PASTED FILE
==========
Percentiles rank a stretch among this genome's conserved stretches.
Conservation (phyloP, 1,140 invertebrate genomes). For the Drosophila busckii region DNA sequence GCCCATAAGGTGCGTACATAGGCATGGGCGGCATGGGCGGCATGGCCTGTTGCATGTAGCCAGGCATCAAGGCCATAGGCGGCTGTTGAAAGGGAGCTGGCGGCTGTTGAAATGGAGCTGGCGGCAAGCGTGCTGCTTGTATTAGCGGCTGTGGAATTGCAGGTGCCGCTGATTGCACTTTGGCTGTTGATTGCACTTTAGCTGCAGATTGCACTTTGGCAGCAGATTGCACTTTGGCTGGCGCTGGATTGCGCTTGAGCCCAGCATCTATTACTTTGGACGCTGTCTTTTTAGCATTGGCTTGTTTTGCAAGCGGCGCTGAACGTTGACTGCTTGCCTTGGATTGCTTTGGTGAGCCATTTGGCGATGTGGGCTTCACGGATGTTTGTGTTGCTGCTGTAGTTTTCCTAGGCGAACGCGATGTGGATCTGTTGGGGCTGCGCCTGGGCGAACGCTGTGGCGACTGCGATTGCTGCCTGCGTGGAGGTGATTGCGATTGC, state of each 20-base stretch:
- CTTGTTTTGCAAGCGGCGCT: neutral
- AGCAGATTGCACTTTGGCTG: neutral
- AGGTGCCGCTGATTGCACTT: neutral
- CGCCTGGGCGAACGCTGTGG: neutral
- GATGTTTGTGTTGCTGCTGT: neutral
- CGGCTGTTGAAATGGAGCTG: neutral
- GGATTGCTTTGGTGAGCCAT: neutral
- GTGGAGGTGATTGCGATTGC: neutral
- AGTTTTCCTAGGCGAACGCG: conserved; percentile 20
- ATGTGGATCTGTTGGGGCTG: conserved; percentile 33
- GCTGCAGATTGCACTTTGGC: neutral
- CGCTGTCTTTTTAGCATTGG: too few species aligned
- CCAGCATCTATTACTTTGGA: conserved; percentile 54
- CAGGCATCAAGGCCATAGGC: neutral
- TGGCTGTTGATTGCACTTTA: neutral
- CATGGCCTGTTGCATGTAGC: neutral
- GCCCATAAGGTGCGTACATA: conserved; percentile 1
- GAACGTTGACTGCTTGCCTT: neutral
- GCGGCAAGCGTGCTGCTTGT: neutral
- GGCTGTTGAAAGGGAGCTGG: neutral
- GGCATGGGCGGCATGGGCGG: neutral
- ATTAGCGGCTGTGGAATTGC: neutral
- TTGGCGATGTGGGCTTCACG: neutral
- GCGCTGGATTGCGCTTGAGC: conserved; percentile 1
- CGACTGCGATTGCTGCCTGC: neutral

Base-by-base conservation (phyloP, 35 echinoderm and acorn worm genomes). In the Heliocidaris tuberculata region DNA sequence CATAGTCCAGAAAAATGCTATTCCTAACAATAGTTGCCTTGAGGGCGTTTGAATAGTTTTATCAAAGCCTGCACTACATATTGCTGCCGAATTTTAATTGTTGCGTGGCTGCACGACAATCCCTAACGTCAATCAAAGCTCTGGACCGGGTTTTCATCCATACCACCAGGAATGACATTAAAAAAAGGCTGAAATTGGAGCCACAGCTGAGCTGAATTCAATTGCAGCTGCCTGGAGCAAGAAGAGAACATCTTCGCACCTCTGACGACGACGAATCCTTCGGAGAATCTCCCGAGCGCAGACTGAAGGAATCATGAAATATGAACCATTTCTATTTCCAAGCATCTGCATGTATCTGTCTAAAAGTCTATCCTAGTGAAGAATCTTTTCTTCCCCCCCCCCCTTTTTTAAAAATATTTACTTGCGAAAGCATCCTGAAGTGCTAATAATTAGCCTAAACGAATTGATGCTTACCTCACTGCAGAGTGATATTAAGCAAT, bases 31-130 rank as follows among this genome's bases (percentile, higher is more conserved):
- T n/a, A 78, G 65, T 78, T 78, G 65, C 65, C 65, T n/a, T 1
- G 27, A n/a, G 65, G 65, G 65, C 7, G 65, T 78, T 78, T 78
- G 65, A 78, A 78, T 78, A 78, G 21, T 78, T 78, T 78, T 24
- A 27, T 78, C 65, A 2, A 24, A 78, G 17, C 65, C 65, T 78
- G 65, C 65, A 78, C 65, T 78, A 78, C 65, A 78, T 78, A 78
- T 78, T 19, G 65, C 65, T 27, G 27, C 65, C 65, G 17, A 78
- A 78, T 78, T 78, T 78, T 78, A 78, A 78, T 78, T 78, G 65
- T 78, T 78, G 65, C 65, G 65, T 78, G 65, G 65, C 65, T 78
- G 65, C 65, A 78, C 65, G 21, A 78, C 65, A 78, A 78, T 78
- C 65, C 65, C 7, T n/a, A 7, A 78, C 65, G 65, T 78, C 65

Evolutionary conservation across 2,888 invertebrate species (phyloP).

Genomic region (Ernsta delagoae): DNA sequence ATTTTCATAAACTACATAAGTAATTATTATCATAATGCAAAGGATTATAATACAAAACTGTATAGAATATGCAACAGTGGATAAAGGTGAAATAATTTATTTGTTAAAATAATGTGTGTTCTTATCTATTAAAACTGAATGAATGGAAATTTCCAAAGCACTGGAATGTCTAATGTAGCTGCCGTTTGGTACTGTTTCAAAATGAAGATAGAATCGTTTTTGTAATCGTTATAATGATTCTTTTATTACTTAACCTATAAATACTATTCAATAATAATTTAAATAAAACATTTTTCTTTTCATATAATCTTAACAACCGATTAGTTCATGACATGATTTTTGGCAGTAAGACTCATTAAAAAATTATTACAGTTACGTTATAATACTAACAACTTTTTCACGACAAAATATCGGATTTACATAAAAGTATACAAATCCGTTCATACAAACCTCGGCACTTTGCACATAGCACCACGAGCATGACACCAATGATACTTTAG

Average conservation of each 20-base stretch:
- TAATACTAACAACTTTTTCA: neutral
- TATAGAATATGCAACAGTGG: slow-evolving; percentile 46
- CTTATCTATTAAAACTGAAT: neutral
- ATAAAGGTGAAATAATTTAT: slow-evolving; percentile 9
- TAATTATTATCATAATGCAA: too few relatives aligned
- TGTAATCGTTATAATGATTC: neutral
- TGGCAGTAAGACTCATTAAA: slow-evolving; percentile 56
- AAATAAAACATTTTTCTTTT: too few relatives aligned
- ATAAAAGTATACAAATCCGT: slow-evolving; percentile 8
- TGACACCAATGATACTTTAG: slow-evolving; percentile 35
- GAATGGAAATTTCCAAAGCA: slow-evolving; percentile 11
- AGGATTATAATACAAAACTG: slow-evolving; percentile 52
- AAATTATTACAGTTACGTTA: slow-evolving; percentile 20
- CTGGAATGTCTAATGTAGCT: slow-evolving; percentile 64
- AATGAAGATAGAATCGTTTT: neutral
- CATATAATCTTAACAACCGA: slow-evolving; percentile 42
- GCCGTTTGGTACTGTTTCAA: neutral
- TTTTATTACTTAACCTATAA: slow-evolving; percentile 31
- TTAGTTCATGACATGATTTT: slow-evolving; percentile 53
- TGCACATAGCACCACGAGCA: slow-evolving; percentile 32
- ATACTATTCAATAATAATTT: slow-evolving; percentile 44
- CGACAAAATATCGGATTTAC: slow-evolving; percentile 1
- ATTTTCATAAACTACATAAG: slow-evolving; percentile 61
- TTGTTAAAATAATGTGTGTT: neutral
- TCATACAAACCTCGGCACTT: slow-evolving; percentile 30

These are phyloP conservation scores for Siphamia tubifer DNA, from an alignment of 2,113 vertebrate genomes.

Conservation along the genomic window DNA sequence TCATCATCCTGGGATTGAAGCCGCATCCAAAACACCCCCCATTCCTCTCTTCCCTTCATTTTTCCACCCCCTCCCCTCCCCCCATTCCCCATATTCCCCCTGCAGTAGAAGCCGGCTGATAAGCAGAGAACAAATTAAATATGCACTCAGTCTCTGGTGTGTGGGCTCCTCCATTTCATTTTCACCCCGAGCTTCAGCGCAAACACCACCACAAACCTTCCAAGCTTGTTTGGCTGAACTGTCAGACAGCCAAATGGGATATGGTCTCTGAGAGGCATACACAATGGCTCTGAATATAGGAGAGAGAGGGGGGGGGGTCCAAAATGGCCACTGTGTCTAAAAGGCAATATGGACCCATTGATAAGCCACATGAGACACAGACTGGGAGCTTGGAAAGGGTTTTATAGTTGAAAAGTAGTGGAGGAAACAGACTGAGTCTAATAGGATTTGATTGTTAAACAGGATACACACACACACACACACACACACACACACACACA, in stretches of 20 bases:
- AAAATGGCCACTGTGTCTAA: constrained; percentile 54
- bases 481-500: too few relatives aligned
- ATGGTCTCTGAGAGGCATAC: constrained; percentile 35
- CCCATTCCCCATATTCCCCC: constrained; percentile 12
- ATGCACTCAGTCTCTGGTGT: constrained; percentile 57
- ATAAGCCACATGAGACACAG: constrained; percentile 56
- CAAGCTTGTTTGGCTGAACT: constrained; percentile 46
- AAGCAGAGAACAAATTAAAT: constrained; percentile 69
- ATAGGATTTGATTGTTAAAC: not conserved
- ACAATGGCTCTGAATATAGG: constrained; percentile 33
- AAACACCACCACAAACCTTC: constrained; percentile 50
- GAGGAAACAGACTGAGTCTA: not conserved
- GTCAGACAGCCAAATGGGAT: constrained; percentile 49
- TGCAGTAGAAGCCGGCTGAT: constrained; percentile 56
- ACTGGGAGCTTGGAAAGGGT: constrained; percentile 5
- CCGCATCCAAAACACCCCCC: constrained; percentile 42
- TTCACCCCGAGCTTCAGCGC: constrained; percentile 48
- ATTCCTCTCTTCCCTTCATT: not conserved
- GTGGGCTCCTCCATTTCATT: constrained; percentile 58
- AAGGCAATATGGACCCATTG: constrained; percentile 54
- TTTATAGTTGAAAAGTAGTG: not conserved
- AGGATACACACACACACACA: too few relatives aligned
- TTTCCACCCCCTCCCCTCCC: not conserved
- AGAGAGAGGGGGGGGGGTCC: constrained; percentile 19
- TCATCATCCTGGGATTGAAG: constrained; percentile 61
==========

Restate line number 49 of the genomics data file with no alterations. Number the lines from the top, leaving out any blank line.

- AAATAAAACATTTTTCTTTT: too few relatives aligned